Compare that to this statement from The Slow Regard of Silent Things.

Second, even if you have read my other books, I think it’s only fair to warn you that this is a bit of a strange story. I don’t go in for spoilers, but suffice to say that this one is . . . different. It doesn’t do a lot of the things a classic story is supposed to do. (TSRoST)

Despite the colorful anecdote his editor obviously didn’t throw a fit.  She let him format the foreword differently than the chapters, something they also did with the Prologues.  And with the book spending its first week at #2 on the Hardcover Fiction Bestsellers List, she had no reason to.

In some ways, this is as much an enticement to fans as it is a warning to potential new readers.

If you love words and mysteries and secrets. If you’re curious about the Underthing and alchemy. If you want to know more about the hidden turnings of my world. . . .

Yah, we’re in.  We’ve been talking and in some cases asking you directly about that for years, now.

I can’t decide if the illustration that follows is properly part of the AUTHOR’S FOREWORD or the first chapter, so I’m going to include it here.  This is the first canonical image of Auri, though it’s quite similar to Nate’s previous depictions.  She’s looking up through a drainage grate in what might be Old Ironways or Umbrel or nowhere at all,



We’ll start the story proper with the next post and cover “The Far Below Bottom of Things.”


Reading The Slow Regard of Silent Things: Part III – The Table of Contents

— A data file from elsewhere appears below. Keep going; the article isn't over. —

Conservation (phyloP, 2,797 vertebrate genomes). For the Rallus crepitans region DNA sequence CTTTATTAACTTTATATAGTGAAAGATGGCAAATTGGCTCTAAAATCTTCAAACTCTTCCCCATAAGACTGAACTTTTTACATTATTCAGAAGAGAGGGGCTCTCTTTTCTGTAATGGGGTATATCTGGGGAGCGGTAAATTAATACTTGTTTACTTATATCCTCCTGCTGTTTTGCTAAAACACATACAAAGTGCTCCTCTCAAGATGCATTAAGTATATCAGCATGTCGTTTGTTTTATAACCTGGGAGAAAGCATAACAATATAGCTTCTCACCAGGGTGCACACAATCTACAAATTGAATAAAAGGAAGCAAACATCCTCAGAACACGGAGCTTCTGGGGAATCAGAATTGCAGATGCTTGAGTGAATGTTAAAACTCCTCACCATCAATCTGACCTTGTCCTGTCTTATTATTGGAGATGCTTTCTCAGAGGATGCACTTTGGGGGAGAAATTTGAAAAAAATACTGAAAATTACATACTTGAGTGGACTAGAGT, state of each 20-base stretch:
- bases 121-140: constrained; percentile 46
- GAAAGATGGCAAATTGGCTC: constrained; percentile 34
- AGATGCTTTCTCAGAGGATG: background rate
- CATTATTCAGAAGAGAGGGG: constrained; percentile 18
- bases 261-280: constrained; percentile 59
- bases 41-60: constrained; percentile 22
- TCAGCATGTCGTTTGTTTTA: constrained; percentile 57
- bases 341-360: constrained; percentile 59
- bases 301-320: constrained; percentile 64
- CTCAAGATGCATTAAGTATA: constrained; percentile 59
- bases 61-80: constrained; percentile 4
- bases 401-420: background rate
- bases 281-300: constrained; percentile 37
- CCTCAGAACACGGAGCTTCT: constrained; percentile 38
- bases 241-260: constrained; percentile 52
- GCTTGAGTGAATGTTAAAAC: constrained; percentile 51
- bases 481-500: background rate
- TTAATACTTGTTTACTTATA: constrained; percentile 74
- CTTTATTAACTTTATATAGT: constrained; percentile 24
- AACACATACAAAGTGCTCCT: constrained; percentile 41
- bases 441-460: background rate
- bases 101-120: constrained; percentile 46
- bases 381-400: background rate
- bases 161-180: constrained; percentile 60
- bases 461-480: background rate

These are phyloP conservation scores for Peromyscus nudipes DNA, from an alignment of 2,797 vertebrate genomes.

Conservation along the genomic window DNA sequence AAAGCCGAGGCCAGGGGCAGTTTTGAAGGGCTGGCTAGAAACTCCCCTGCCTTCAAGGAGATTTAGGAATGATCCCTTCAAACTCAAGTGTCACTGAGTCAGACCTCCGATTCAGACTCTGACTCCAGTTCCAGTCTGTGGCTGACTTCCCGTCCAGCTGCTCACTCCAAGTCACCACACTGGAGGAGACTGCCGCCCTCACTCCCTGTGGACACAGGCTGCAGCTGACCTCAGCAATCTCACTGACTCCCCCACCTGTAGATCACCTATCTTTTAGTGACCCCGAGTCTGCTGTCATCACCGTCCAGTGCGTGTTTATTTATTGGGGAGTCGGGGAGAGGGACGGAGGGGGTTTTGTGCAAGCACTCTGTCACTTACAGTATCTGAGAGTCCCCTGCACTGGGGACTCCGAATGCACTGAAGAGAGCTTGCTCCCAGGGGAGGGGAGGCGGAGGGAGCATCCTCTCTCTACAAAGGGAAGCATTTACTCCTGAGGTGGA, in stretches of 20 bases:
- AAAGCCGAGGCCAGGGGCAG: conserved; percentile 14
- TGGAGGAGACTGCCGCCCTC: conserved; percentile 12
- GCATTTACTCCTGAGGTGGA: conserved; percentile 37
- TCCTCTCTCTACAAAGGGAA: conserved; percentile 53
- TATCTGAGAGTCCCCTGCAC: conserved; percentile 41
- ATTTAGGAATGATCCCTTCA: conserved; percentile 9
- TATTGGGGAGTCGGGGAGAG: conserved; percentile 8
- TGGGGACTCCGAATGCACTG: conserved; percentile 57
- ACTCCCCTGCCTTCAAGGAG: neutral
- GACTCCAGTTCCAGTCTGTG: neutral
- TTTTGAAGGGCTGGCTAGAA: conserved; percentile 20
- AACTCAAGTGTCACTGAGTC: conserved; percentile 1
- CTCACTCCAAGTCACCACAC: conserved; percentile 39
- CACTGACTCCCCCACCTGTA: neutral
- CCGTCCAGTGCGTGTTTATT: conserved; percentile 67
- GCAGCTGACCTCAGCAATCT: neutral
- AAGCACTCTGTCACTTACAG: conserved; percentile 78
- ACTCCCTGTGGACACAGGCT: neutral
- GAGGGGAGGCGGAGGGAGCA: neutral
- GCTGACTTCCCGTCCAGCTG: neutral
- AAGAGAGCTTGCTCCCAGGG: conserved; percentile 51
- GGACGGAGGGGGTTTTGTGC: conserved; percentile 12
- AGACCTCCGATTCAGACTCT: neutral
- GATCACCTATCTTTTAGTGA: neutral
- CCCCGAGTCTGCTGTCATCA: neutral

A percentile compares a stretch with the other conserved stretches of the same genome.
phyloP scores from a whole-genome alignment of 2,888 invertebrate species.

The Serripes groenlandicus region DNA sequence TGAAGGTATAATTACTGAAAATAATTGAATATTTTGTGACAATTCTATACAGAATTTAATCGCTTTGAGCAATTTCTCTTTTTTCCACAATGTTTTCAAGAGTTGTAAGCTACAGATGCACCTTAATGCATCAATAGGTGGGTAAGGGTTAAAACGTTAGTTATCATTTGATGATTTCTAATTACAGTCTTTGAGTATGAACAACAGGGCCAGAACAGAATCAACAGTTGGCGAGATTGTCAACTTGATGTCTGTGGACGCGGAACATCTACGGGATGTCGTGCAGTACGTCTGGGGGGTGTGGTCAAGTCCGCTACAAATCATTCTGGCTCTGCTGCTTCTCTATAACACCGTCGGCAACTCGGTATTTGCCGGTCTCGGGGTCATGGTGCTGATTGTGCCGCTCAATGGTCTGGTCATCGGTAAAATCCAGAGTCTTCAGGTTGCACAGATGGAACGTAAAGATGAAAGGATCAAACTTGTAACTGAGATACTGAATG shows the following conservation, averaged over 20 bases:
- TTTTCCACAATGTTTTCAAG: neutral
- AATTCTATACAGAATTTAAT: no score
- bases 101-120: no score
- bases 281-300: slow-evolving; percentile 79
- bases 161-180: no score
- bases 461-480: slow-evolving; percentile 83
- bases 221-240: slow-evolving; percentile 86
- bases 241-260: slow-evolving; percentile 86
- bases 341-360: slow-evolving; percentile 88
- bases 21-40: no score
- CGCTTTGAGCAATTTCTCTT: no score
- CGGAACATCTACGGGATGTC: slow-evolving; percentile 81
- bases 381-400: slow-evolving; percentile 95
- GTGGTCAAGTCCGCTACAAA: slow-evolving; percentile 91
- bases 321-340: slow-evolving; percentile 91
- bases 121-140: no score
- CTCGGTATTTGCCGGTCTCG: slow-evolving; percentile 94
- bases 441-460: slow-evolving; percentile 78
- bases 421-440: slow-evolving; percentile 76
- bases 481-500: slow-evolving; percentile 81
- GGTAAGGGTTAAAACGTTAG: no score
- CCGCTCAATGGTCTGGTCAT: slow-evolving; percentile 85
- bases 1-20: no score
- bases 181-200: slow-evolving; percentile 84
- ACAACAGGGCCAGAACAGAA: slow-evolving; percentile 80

I’m gonna go ahead and skip the TITLE PAGE and COPYRIGHT.  I’d planned to skip the Contents as well, but the title of chapter seven, “ASH AND EMBER,” jumps out immediately.  It’s part of the rhyme Bast recites in the frame narrative of The Wise Man’s Fear.

Maple. Maypole.
Catch and carry.
Ash and Ember.
(WMF 4, 991)

He recites it twice.  First in chapter one, “Apple and Elderberry;” and in chapter one hundred fifty-two, “Elderberry.”  In fact, it’s one of the phrases that pairs those chapters in what anthropologist Mary Douglas called ring composition.

The minimum criterion for a ring composition is for the ending to join up with the beginning… A ring is a framing device. The linking up of starting point and end creates an envelope that contains everything between the opening phrases and the conclusion… There has to be a well-marked point at which the ring turns, preparatory to working back to the beginning, and the whole series of stanzas from the beginning to the middle should be in parallel with the other series going from the middle back to the start. Each section on the second side of the ring corresponds to a matching section on the first side… It comes in many sizes, from a few lines to a whole book enclosed in its macro-envelope, arranged throughout in intricately corresponding parallelisms. (Thinking in Circles)

The Wise Man’s Fear is constructed this way.  The Prologue and Epilogue are nearly identical, providing a solid frame.  Within that frame, chapters one through seventy-six, and seventy-seven through one hundred fifty-two mirror one another in a variety of ways.  One of the primary ways is the restriction of particular words or phrases only to the chapters in parallel, like “Ash and Ember” in the first and last chapters.  I explained a little bit about how chapters two, “Holly,” and one hundred fifty-one, “Locks,” were related during the Tor Reread.

This is all a long way of saying that I sort of suspected The Slow Regard of Silent Things might be a ring as well.  Based on a chapter title.  I’ll show how that might be the case when I get into the actual text.  The fact that the narrative is framed by an AUTHOR’S FOREWORD and an AUTHOR’S ENDNOTE is also a strong clue.

The rest of the chapter titles weren’t so glaringly obvious in their relationship to the parent text.  At least not to me.  But I figured it might be worth noting whether they evoked anything.